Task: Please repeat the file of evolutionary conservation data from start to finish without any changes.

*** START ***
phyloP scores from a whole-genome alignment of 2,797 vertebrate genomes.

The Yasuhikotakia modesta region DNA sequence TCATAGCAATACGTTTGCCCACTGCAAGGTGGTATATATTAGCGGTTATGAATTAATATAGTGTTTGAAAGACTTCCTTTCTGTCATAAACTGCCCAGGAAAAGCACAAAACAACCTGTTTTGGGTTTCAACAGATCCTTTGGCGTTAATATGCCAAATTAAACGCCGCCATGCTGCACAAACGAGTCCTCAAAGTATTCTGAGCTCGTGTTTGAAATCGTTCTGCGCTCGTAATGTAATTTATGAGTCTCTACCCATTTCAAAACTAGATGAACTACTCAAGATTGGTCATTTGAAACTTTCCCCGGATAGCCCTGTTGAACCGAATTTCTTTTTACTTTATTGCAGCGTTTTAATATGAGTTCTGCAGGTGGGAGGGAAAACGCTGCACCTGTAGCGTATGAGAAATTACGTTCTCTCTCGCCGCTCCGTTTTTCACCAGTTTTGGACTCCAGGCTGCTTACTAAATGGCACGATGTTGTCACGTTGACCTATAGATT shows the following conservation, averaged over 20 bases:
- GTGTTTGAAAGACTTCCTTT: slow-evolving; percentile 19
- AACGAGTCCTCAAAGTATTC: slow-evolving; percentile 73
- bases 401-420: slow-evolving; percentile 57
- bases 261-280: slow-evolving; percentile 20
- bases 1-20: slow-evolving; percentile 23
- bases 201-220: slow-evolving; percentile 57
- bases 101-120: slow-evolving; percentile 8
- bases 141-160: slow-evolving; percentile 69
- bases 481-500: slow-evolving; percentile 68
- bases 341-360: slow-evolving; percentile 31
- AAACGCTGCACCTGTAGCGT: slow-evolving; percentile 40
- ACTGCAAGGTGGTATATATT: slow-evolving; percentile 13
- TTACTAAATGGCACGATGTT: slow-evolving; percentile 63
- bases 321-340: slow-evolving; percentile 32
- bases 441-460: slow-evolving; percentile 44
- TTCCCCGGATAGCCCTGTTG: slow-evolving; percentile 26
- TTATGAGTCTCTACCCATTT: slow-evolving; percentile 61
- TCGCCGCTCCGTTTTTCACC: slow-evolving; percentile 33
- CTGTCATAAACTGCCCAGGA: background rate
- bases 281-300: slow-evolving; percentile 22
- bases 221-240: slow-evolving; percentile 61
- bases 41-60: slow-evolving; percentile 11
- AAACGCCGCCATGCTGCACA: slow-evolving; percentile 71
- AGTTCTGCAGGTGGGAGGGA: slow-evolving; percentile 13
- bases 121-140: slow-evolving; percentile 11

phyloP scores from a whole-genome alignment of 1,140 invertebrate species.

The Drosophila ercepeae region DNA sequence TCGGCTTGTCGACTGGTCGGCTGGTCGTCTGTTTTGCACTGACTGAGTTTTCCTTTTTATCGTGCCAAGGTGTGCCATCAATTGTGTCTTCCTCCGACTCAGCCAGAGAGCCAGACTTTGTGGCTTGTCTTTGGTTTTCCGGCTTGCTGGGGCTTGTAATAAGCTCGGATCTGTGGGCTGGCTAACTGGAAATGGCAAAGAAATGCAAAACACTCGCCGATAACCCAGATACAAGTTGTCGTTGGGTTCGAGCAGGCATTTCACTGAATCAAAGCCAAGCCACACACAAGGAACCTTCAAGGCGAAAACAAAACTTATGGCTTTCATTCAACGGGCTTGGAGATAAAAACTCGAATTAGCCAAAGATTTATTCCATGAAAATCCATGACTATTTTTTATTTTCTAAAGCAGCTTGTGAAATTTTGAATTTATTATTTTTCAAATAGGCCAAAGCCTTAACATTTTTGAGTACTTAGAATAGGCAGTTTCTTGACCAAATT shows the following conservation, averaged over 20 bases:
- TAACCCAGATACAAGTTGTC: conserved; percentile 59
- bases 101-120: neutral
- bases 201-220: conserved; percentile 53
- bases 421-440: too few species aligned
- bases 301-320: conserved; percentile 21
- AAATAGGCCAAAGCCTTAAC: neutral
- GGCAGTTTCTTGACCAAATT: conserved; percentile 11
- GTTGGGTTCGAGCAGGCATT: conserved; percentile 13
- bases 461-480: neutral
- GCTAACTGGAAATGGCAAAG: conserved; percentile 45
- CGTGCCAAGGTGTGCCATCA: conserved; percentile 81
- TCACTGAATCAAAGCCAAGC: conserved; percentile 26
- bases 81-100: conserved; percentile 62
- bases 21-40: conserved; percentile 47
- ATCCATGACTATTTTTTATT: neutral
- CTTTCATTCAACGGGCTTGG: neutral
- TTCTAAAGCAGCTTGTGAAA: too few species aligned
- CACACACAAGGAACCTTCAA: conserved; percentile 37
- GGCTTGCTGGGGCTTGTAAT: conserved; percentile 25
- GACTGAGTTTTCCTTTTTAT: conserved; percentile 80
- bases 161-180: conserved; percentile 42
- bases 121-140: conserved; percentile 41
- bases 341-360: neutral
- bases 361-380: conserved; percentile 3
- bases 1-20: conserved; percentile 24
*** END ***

phyloP scores from a whole-genome alignment of 2,797 vertebrate genomes.

The Yasuhikotakia modesta region DNA sequence TCATAGCAATACGTTTGCCCACTGCAAGGTGGTATATATTAGCGGTTATGAATTAATATAGTGTTTGAAAGACTTCCTTTCTGTCATAAACTGCCCAGGAAAAGCACAAAACAACCTGTTTTGGGTTTCAACAGATCCTTTGGCGTTAATATGCCAAATTAAACGCCGCCATGCTGCACAAACGAGTCCTCAAAGTATTCTGAGCTCGTGTTTGAAATCGTTCTGCGCTCGTAATGTAATTTATGAGTCTCTACCCATTTCAAAACTAGATGAACTACTCAAGATTGGTCATTTGAAACTTTCCCCGGATAGCCCTGTTGAACCGAATTTCTTTTTACTTTATTGCAGCGTTTTAATATGAGTTCTGCAGGTGGGAGGGAAAACGCTGCACCTGTAGCGTATGAGAAATTACGTTCTCTCTCGCCGCTCCGTTTTTCACCAGTTTTGGACTCCAGGCTGCTTACTAAATGGCACGATGTTGTCACGTTGACCTATAGATT shows the following conservation, averaged over 20 bases:
- GTGTTTGAAAGACTTCCTTT: slow-evolving; percentile 19
- AACGAGTCCTCAAAGTATTC: slow-evolving; percentile 73
- bases 401-420: slow-evolving; percentile 57
- bases 261-280: slow-evolving; percentile 20
- bases 1-20: slow-evolving; percentile 23
- bases 201-220: slow-evolving; percentile 57
- bases 101-120: slow-evolving; percentile 8
- bases 141-160: slow-evolving; percentile 69
- bases 481-500: slow-evolving; percentile 68
- bases 341-360: slow-evolving; percentile 31
- AAACGCTGCACCTGTAGCGT: slow-evolving; percentile 40
- ACTGCAAGGTGGTATATATT: slow-evolving; percentile 13
- TTACTAAATGGCACGATGTT: slow-evolving; percentile 63
- bases 321-340: slow-evolving; percentile 32
- bases 441-460: slow-evolving; percentile 44
- TTCCCCGGATAGCCCTGTTG: slow-evolving; percentile 26
- TTATGAGTCTCTACCCATTT: slow-evolving; percentile 61
- TCGCCGCTCCGTTTTTCACC: slow-evolving; percentile 33
- CTGTCATAAACTGCCCAGGA: background rate
- bases 281-300: slow-evolving; percentile 22
- bases 221-240: slow-evolving; percentile 61
- bases 41-60: slow-evolving; percentile 11
- AAACGCCGCCATGCTGCACA: slow-evolving; percentile 71
- AGTTCTGCAGGTGGGAGGGA: slow-evolving; percentile 13
- bases 121-140: slow-evolving; percentile 11

phyloP scores from a whole-genome alignment of 1,140 invertebrate species.

The Drosophila ercepeae region DNA sequence TCGGCTTGTCGACTGGTCGGCTGGTCGTCTGTTTTGCACTGACTGAGTTTTCCTTTTTATCGTGCCAAGGTGTGCCATCAATTGTGTCTTCCTCCGACTCAGCCAGAGAGCCAGACTTTGTGGCTTGTCTTTGGTTTTCCGGCTTGCTGGGGCTTGTAATAAGCTCGGATCTGTGGGCTGGCTAACTGGAAATGGCAAAGAAATGCAAAACACTCGCCGATAACCCAGATACAAGTTGTCGTTGGGTTCGAGCAGGCATTTCACTGAATCAAAGCCAAGCCACACACAAGGAACCTTCAAGGCGAAAACAAAACTTATGGCTTTCATTCAACGGGCTTGGAGATAAAAACTCGAATTAGCCAAAGATTTATTCCATGAAAATCCATGACTATTTTTTATTTTCTAAAGCAGCTTGTGAAATTTTGAATTTATTATTTTTCAAATAGGCCAAAGCCTTAACATTTTTGAGTACTTAGAATAGGCAGTTTCTTGACCAAATT shows the following conservation, averaged over 20 bases:
- TAACCCAGATACAAGTTGTC: conserved; percentile 59
- bases 101-120: neutral
- bases 201-220: conserved; percentile 53
- bases 421-440: too few species aligned
- bases 301-320: conserved; percentile 21
- AAATAGGCCAAAGCCTTAAC: neutral
- GGCAGTTTCTTGACCAAATT: conserved; percentile 11
- GTTGGGTTCGAGCAGGCATT: conserved; percentile 13
- bases 461-480: neutral
- GCTAACTGGAAATGGCAAAG: conserved; percentile 45
- CGTGCCAAGGTGTGCCATCA: conserved; percentile 81
- TCACTGAATCAAAGCCAAGC: conserved; percentile 26
- bases 81-100: conserved; percentile 62
- bases 21-40: conserved; percentile 47
- ATCCATGACTATTTTTTATT: neutral
- CTTTCATTCAACGGGCTTGG: neutral
- TTCTAAAGCAGCTTGTGAAA: too few species aligned
- CACACACAAGGAACCTTCAA: conserved; percentile 37
- GGCTTGCTGGGGCTTGTAAT: conserved; percentile 25
- GACTGAGTTTTCCTTTTTAT: conserved; percentile 80
- bases 161-180: conserved; percentile 42
- bases 121-140: conserved; percentile 41
- bases 341-360: neutral
- bases 361-380: conserved; percentile 3
- bases 1-20: conserved; percentile 24